‘’The successful launch of the pilot scheme in Jos in April has clearly demonstrated the gains of Digital Switch Over. I am told that viewers in the pilot are able to enjoy 15 free channels covering news, sports, music and business,’’ he said.
Sadly though, since the launch of the DSO in Jos, Abuja, Kaduna, Ilorin Osun and Enugu, the whole process has been stalled with several controversies coupled with the greed of a few individuals bent on stalling the process.

During the official launch of DSO in Enugu state two years ago, on the 16th of February 2018 to be precise, optimistic about the whole process, Governor Ifeanyi Ugwuanyi of Enugu State offered to distribute 10,000 Set top boxes worth several millions of naira, to low income households in rural areas to enable them access digital television. The governor described the launch as a `landmark’ in television broadcasting in Nigeria.

Since then, series of petitions have continued to trail the NBC led by the erstwhile Director General, National Broadcasting Commission (NBC), Modibbo Kawu, over alleged corruption. After several months of being investigated on allegations of corruption, he was suspended two weeks ago by President Muhammadu Buhari. The suspension is coming months after the anti-graft agency, ICPC, urged the federal government to suspend Kawu, and 32 other public officers/civil servants undergoing corruption trial at the time.

Pending the conclusion of investigations into the allegations against him, ICPC said it is prosecuting Kawu for “using his position to confer corruption advantage.”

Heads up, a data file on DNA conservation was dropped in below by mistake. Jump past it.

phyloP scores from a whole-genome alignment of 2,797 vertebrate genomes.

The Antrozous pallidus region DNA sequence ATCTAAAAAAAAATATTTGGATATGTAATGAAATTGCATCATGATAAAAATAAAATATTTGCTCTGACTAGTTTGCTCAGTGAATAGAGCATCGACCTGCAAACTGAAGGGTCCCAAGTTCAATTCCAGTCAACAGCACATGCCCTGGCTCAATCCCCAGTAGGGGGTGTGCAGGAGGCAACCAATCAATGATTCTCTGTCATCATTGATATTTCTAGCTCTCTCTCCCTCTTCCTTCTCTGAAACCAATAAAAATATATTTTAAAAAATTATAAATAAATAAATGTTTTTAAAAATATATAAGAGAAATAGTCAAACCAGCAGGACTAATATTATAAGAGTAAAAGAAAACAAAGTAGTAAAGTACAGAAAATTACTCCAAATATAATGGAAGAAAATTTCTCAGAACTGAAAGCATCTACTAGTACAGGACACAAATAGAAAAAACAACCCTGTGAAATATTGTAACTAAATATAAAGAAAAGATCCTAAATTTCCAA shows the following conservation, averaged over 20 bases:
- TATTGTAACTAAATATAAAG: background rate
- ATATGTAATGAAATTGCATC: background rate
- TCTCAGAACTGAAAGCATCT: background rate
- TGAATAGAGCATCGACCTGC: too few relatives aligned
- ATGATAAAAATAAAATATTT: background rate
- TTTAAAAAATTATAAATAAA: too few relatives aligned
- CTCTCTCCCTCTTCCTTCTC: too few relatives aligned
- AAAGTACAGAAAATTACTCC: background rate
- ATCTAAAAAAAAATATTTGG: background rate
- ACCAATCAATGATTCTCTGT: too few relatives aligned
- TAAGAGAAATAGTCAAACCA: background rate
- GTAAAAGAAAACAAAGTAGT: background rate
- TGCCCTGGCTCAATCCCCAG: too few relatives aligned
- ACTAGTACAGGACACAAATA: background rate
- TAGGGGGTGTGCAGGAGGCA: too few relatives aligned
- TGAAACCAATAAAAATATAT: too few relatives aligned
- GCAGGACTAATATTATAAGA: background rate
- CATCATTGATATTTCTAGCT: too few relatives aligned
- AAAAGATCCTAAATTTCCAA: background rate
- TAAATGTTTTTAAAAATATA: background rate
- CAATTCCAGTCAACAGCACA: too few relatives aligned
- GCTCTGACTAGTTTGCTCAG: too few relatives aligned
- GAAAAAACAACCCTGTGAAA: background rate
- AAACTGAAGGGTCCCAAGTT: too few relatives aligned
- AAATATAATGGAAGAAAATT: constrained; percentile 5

Kawu and two others were arraigned on May 2 over alleged N2.5 billion fraud by ICPC. The trio, who are being prosecuted on 12-count charges, allegedly conspired with each other to use the position of Kawu to confer a corrupt advantage on a few individuals and corporate entities.
Observers had earlier said that the monies to finance DSO were not used for the purpose It was meant, adding that the DSO launch project that took place at Jos sometimes in April, 2015 would have been a success story by now, but currently was faced with so many technical issues and shortcomings, with some areas yet to be covered even in the state where the DSO was launched.

Out of the 36 states in the Federation, only six states where covered with so many hiccups. A petition by Corruption Watchdogs, signed by Nari Rikoto, noted that in all the places the launch took place, “we can categorically say none was successfully executed. It is either half done or haphazardly done. It appears it is a failure. N10 billion released to the Commission in 2015 is already spent within space of one and a half year and was an outright failure.
‘’This has made many stakeholders to lose faith in the project. Of recent, Broadcast Organisation of Nigeria (BON) had cause to call a press conference to urge the Commission to come out and tell Nigerians if the scheme was not a sham. Even the federal government seems to have lost confidence in the DG spear-heading the project, the financial assistance it ought to have released for the continuation of the project is no longer attainable due to mistrust the government has on him.”

Also, concerned staff of the National Broadcasting Commission collectively decided to draw the attention of the government to the ugly development in the commission to redeem the commission from further embarrassment and ridicule.
Significantly, one of the best things President Muhamadu Buhari has done so far is the move to restart the process of digitisation when after several petitions and investigations, he decided to suspend the agency’s DG. It could have come earlier as many thought that the problems had become bigger than the country.

President Buhari may have taken the bold step to forestall the settlement of several cases and threats that would have brought shame and ridicule to the country when viewed against the background of the fact that, SES, a major world player in the broadcast industry is threatening to cut off its services if it is not paid urgently. The company, after several pleas, has vowed to block and withdraw its services which will be an ill wind that would destroy the entire process. The UK-based company that provides the backbone of the process is being owed several hundred millions of pounds for services so far carried out for Nigeria.